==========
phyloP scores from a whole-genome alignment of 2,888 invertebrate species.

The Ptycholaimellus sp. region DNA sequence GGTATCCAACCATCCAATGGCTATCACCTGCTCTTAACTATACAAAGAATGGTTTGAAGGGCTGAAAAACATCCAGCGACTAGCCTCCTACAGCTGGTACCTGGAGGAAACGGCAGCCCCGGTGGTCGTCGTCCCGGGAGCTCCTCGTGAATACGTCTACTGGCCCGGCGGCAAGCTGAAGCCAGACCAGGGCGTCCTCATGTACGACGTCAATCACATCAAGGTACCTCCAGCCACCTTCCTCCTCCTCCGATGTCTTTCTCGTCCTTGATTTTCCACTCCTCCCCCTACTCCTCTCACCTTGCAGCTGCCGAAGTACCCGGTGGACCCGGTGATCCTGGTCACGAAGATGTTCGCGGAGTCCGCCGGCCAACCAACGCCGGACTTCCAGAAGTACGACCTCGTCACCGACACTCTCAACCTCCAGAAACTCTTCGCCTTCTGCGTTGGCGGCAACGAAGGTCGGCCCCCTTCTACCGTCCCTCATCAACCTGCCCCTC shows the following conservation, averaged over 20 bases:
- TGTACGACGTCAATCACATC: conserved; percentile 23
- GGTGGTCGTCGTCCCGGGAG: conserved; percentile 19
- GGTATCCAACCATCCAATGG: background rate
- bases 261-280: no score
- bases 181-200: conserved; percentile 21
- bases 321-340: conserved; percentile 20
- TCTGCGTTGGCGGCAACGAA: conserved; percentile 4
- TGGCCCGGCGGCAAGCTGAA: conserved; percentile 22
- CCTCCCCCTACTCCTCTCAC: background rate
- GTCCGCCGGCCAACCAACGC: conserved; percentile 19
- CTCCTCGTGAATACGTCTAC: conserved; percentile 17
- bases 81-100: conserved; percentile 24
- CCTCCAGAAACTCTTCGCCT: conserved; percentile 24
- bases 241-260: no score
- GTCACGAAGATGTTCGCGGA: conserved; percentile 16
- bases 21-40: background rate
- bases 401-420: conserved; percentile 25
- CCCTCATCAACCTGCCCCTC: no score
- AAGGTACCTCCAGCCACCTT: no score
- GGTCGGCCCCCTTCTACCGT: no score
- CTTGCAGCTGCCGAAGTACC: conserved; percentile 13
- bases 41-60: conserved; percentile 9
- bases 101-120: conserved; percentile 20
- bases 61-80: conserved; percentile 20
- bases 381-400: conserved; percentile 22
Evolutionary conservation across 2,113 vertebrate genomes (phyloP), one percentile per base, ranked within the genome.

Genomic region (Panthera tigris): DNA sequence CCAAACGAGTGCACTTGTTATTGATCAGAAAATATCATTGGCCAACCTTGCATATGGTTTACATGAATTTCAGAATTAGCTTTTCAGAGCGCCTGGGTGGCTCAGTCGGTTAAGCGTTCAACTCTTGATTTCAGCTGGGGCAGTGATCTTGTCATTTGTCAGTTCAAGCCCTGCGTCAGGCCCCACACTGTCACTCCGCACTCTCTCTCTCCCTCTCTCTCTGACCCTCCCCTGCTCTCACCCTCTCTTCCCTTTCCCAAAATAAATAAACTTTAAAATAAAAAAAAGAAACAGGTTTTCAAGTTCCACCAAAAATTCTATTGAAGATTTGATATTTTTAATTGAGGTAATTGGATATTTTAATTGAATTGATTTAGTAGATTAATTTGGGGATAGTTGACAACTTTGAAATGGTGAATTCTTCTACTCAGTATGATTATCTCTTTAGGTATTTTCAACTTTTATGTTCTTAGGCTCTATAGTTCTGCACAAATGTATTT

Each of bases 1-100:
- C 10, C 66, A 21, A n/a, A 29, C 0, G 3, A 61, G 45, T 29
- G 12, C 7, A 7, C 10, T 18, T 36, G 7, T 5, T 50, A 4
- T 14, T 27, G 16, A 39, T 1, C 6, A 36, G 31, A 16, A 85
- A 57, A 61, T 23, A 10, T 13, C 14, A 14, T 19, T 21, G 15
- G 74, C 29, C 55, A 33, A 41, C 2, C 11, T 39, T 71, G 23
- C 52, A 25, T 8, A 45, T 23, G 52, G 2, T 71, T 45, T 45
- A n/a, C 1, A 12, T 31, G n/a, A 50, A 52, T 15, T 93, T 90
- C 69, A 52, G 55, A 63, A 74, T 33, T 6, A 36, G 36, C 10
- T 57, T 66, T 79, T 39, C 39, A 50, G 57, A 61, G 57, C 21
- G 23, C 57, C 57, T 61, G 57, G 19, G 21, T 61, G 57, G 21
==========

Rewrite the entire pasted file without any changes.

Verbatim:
phyloP scores from a whole-genome alignment of 2,888 invertebrate species.

The Ptycholaimellus sp. region DNA sequence GGTATCCAACCATCCAATGGCTATCACCTGCTCTTAACTATACAAAGAATGGTTTGAAGGGCTGAAAAACATCCAGCGACTAGCCTCCTACAGCTGGTACCTGGAGGAAACGGCAGCCCCGGTGGTCGTCGTCCCGGGAGCTCCTCGTGAATACGTCTACTGGCCCGGCGGCAAGCTGAAGCCAGACCAGGGCGTCCTCATGTACGACGTCAATCACATCAAGGTACCTCCAGCCACCTTCCTCCTCCTCCGATGTCTTTCTCGTCCTTGATTTTCCACTCCTCCCCCTACTCCTCTCACCTTGCAGCTGCCGAAGTACCCGGTGGACCCGGTGATCCTGGTCACGAAGATGTTCGCGGAGTCCGCCGGCCAACCAACGCCGGACTTCCAGAAGTACGACCTCGTCACCGACACTCTCAACCTCCAGAAACTCTTCGCCTTCTGCGTTGGCGGCAACGAAGGTCGGCCCCCTTCTACCGTCCCTCATCAACCTGCCCCTC shows the following conservation, averaged over 20 bases:
- TGTACGACGTCAATCACATC: conserved; percentile 23
- GGTGGTCGTCGTCCCGGGAG: conserved; percentile 19
- GGTATCCAACCATCCAATGG: background rate
- bases 261-280: no score
- bases 181-200: conserved; percentile 21
- bases 321-340: conserved; percentile 20
- TCTGCGTTGGCGGCAACGAA: conserved; percentile 4
- TGGCCCGGCGGCAAGCTGAA: conserved; percentile 22
- CCTCCCCCTACTCCTCTCAC: background rate
- GTCCGCCGGCCAACCAACGC: conserved; percentile 19
- CTCCTCGTGAATACGTCTAC: conserved; percentile 17
- bases 81-100: conserved; percentile 24
- CCTCCAGAAACTCTTCGCCT: conserved; percentile 24
- bases 241-260: no score
- GTCACGAAGATGTTCGCGGA: conserved; percentile 16
- bases 21-40: background rate
- bases 401-420: conserved; percentile 25
- CCCTCATCAACCTGCCCCTC: no score
- AAGGTACCTCCAGCCACCTT: no score
- GGTCGGCCCCCTTCTACCGT: no score
- CTTGCAGCTGCCGAAGTACC: conserved; percentile 13
- bases 41-60: conserved; percentile 9
- bases 101-120: conserved; percentile 20
- bases 61-80: conserved; percentile 20
- bases 381-400: conserved; percentile 22
Evolutionary conservation across 2,113 vertebrate genomes (phyloP), one percentile per base, ranked within the genome.

Genomic region (Panthera tigris): DNA sequence CCAAACGAGTGCACTTGTTATTGATCAGAAAATATCATTGGCCAACCTTGCATATGGTTTACATGAATTTCAGAATTAGCTTTTCAGAGCGCCTGGGTGGCTCAGTCGGTTAAGCGTTCAACTCTTGATTTCAGCTGGGGCAGTGATCTTGTCATTTGTCAGTTCAAGCCCTGCGTCAGGCCCCACACTGTCACTCCGCACTCTCTCTCTCCCTCTCTCTCTGACCCTCCCCTGCTCTCACCCTCTCTTCCCTTTCCCAAAATAAATAAACTTTAAAATAAAAAAAAGAAACAGGTTTTCAAGTTCCACCAAAAATTCTATTGAAGATTTGATATTTTTAATTGAGGTAATTGGATATTTTAATTGAATTGATTTAGTAGATTAATTTGGGGATAGTTGACAACTTTGAAATGGTGAATTCTTCTACTCAGTATGATTATCTCTTTAGGTATTTTCAACTTTTATGTTCTTAGGCTCTATAGTTCTGCACAAATGTATTT

Each of bases 1-100:
- C 10, C 66, A 21, A n/a, A 29, C 0, G 3, A 61, G 45, T 29
- G 12, C 7, A 7, C 10, T 18, T 36, G 7, T 5, T 50, A 4
- T 14, T 27, G 16, A 39, T 1, C 6, A 36, G 31, A 16, A 85
- A 57, A 61, T 23, A 10, T 13, C 14, A 14, T 19, T 21, G 15
- G 74, C 29, C 55, A 33, A 41, C 2, C 11, T 39, T 71, G 23
- C 52, A 25, T 8, A 45, T 23, G 52, G 2, T 71, T 45, T 45
- A n/a, C 1, A 12, T 31, G n/a, A 50, A 52, T 15, T 93, T 90
- C 69, A 52, G 55, A 63, A 74, T 33, T 6, A 36, G 36, C 10
- T 57, T 66, T 79, T 39, C 39, A 50, G 57, A 61, G 57, C 21
- G 23, C 57, C 57, T 61, G 57, G 19, G 21, T 61, G 57, G 21